Auto Union Shows Newfound Willingness To Rise And Fall With Profits
A new Wall Street Journal interview with United Auto Workers union president Bob King suggests that when it comes to profit-sharing, the union may be coming around to the corporate view that annual raises shouldn't be guaranteed.
After the near collapse of the American auto industry, General Motors, Ford and Chrysler are profitable again -- with the help of major concessions from the UAW. How those profits will shared with the auto workers is the subject of intense debate for both the companies and the unions, and will be a big subject of discussion when the UAW sits down with the automakers to renegotiate their contract later this summer.
The companies have long preferred a profit-sharing bonus system because it doesn't commit the company to paying more when they are making less, while the union has historically pushed for annual raises to ensure steady improvement to workers livelihood.
Since 2007, the unions have accepted lower wages for new hires and agreed to benefit cuts. During bankruptcy restructuring at GM and Chrysler, the union gave up the right to strike until 2015. UAW workers haven't gotten across-the-board raises since 2006. And although all three companies have already awarded their employees profit-sharing bonuses, the return of annual raises does not appear to be forthcoming.
"It would be an advantage if you can guarantee to the [Detroit] companies certain things on fixed costs so that they would remain competitive," King told the Wall Street Journal. But King also noted that profit-sharing entails more risk for auto workers. "When you're successful, that's good. But if you're sharing more of the risk, you need to have more of the upside."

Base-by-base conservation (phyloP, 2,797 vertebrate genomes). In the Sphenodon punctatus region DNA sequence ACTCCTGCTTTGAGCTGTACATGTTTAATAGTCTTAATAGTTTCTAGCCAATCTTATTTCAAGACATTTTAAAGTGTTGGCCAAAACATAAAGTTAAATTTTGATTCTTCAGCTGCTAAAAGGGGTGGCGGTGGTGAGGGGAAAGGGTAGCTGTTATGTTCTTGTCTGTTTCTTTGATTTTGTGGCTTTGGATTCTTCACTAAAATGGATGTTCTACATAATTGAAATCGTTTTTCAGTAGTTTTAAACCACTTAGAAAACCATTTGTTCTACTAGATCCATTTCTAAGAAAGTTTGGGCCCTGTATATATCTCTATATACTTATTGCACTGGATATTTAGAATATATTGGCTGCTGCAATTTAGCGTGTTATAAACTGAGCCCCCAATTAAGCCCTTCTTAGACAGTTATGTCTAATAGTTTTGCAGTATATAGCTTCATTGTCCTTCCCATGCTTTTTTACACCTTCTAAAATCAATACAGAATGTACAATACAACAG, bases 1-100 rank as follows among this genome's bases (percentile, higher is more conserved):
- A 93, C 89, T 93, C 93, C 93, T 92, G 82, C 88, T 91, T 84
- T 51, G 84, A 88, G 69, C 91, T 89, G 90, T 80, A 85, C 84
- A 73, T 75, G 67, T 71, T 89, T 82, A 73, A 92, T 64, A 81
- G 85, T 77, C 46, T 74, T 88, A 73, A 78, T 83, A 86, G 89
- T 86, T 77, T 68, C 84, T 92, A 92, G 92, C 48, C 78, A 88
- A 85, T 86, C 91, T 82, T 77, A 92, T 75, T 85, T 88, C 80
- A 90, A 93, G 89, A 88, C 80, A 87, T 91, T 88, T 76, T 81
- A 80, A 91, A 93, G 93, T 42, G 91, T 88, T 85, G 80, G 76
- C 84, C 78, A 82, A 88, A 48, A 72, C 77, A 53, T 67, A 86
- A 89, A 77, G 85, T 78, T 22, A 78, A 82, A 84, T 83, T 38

As to what more of the upside might look like, it's unclear. GM, for example, is pushing to give pay increases based on performance rather than seniority, the Journal reports.
Some auto industry experts say King's acknowledgment is a sign that he understands the difficult economic climate that persists nearly two years after the Great Recession's official end and shows his willingness to cooperate with the automakers to ensure their continued profitability. GM was more profitable last year than any year since 1999; Ford's first quarter this year was its most profitable since 1998.
"It really is a shift for the union, but it's also a recognition that the only job security and help for maintaining the UAW membership is to have healthy, profitable companies," said Kristin Dziczek, director of the Labor and Industry Group at the Center for Automotive Research. "I think that the union is looking for ways to tie the improvements in workers' lives to the fortunes of the company. And that's a situational thing. Here at this particular moment in time -- it's a recognition that a successful company leads to a successful union."
The UAW was once one of the most powerful and influential labor unions in America. In 1979, UAW membership peaked at a little over 1.5 million. In 2010, there were just 376,612 members, according to the UAW.
But, critics say, going into the negotiations with an already compromised stance on profit-sharing is a mistake and could contribute to a continued decline in the rewards tied to car manufacturing.
"A healthy profitable company is no guarantee that workers will get anything -- companies don't automatically share -- it's a question of power," Jane Slaughter, an author who has covered the UAW for decades at Labor Notes, a non-profit magazine that advocates for the revitalization of labor, wrote in an email. "If the union announces its weakness, there's no reason for the company to give anything."